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Ask a Genealogist: WWI Pilot from Canada.

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David Allen Lambert

David Allen Lambert
NEHGS Chief Genealogist

Question: I recall my grandfather saying he knew a great WWI pilot during the war.  He served in Canada, and all I know the person was named Bill Bishop, any ideas?

Answer: The person in question is Canada's World War I Fighter Ace William Bishop (1884-1956).  He had seventy two confirmed victories as a pilot during the Great War.  A small biography can be found online here: http://www.firstworldwar.com/bio/bishop.htm


The Online Genealogist: Canada passenger arrivals 1870's.

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David Allen Lambert

David Allen Lambert
NEHGS Online Genealogist

Question: Can you tell me where I might find the arrival of a Scottish family into Canada in the 1870's?                                                                                                                                                                                                                                                                                                   Answer: The Canadian Archives has available passenger lists for arrivals from 1865 to 1935 searchable online.  The records can be examined at this website: http://www.collectionscanada.gc.ca/022/022-908.003-e.html

The Online Genealogist: Nova Scotia Crown Land Grant Maps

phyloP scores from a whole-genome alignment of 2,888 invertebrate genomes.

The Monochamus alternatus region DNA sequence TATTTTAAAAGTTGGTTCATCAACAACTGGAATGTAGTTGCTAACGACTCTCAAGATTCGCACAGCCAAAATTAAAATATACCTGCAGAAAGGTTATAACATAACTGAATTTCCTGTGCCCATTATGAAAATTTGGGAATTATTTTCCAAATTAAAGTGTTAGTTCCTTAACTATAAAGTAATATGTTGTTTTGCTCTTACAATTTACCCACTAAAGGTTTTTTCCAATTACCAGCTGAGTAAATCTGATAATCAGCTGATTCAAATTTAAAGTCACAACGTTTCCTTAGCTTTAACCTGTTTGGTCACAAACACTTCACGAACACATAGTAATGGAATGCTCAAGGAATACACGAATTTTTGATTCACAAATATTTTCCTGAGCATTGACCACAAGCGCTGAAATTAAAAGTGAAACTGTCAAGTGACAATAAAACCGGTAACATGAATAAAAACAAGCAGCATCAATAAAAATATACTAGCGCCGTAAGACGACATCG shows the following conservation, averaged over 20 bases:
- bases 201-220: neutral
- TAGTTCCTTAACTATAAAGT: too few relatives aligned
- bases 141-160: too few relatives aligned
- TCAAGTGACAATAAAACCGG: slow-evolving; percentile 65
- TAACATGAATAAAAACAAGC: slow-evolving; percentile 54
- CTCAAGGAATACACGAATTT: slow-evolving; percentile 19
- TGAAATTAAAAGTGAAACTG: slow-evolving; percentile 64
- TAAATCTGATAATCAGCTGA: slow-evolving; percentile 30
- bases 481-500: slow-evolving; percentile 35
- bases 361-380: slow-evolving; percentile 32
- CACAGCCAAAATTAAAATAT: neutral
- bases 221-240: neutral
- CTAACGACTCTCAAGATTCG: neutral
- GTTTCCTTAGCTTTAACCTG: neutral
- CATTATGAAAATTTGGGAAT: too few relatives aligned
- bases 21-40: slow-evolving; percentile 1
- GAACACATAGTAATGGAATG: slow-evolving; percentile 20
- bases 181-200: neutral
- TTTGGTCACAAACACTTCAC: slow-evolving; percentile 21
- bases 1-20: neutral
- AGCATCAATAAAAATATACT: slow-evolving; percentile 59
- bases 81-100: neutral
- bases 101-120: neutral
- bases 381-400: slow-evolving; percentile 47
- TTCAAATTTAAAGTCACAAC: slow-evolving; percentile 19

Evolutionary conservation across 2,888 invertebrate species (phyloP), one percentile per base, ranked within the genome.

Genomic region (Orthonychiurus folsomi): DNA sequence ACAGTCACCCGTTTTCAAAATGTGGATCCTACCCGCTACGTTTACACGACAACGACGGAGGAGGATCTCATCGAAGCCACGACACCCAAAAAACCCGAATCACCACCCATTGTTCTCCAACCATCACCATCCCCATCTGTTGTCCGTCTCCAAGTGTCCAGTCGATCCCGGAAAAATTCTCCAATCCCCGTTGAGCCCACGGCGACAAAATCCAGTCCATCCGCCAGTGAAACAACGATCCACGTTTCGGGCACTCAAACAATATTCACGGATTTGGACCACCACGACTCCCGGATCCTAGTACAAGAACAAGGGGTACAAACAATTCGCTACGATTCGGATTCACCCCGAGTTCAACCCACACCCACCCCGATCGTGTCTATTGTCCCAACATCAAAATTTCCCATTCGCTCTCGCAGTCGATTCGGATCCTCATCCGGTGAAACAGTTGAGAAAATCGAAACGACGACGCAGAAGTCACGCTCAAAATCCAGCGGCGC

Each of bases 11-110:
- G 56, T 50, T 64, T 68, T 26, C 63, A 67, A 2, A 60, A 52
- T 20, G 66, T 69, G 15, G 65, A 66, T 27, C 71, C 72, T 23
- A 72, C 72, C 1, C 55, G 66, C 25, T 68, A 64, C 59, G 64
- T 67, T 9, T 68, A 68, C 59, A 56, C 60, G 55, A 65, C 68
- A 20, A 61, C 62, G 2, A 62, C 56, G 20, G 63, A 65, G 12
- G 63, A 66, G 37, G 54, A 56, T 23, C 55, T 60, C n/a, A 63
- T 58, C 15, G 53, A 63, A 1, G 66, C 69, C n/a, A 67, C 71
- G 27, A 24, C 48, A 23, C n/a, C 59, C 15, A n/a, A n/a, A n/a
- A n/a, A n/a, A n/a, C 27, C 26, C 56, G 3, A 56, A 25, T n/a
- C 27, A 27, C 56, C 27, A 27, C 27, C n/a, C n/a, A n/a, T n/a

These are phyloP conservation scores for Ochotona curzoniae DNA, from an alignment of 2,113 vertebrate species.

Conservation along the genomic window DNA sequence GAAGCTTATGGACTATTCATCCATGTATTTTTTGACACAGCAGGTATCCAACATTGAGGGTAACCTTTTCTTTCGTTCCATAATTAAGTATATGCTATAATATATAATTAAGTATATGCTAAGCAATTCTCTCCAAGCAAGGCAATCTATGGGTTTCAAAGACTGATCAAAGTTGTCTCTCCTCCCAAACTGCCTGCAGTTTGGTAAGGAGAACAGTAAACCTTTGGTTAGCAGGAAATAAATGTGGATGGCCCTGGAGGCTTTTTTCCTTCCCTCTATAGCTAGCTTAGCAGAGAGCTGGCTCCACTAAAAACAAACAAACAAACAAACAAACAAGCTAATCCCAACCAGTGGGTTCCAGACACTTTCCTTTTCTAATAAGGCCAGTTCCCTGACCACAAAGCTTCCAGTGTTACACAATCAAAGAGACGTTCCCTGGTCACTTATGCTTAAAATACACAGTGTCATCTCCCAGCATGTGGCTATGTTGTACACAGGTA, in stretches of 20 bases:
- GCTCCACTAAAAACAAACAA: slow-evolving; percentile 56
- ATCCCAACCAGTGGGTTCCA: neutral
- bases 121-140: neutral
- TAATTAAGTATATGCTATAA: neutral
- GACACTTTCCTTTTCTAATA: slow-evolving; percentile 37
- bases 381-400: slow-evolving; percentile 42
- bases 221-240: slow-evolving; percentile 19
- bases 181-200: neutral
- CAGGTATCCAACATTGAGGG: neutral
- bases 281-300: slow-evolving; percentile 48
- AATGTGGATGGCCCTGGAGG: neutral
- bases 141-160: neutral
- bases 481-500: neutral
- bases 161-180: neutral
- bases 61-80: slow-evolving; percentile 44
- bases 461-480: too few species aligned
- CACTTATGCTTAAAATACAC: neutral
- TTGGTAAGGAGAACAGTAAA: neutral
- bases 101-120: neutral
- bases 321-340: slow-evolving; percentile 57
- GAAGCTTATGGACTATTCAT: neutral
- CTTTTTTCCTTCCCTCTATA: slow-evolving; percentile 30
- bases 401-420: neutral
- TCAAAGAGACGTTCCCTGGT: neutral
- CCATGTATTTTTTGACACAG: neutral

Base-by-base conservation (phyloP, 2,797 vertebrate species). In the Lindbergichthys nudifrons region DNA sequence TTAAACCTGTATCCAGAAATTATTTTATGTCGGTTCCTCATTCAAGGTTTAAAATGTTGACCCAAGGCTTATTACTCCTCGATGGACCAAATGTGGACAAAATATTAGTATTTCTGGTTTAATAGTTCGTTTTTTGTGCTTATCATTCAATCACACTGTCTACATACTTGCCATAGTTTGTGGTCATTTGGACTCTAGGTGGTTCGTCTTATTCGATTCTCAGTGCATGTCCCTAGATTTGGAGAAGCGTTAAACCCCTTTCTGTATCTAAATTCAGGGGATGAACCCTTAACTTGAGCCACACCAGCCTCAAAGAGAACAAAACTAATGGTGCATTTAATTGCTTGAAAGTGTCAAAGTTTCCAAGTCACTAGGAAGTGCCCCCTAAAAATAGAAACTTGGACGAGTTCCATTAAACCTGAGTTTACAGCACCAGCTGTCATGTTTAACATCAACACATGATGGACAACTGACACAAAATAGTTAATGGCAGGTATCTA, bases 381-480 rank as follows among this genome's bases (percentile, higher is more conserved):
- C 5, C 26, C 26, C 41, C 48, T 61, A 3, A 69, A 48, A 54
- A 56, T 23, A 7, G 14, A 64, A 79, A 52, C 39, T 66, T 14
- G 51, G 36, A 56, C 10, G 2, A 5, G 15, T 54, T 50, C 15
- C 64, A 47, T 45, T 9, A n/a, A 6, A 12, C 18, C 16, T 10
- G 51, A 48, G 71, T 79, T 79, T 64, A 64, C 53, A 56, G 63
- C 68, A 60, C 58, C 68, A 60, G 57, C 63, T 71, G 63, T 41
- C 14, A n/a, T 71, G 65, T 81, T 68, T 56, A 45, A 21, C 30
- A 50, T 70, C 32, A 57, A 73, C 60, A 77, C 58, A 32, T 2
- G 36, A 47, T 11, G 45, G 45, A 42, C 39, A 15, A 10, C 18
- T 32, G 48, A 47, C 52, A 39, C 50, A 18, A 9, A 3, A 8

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David Allen Lambert

David Allen Lambert
NEHGS Online Genealogist

Question:  I can not visit NEHGS, but would be interested in looking at Crown Land Grant maps for Nova Scotia.  Can you advise where I might locate these for searching outside NEHGS.

Answer: NEHGS does have a complete collection of the A.F. Church county maps, and the Crown Land Grant Maps for Nova Scotia.  To view the Crown Land Grant maps in color online go to: http://www.gov.ns.ca/natr/land/grantmap.asp   Simply click on the square that is located where the grant occured, and the image can be enlarged and saved to your computer.


The Online Genealogist: What was WRC on a death notice?

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David Allen Lambert

David Allen Lambert
NEHGS Online Genealogist

Question: I found an obituary clipped from 1917 in my grandmother's bible.  I believe this is  for her aunt by marriage.  However a curious abbreviation is on it.  It states services will be handles by her WRC chapter.  What does this stand for?                                                                                  Answer: The W.R.C. stands for the Woman's Relief Corps, this was the auxiliary to the Union Army's Grand Army of the Republic.  Membership was made up originally of mother's, wives, widows and daughters of Union Civil War veterans.  The organization was founded in 1883 and is still existing.  To learn more about what they do go online to: http://suvcw.org/WRC/whatwedo.htm

The Online Genealogist: English Maps for Registration districts.

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David Allen Lambert

David Allen Lambert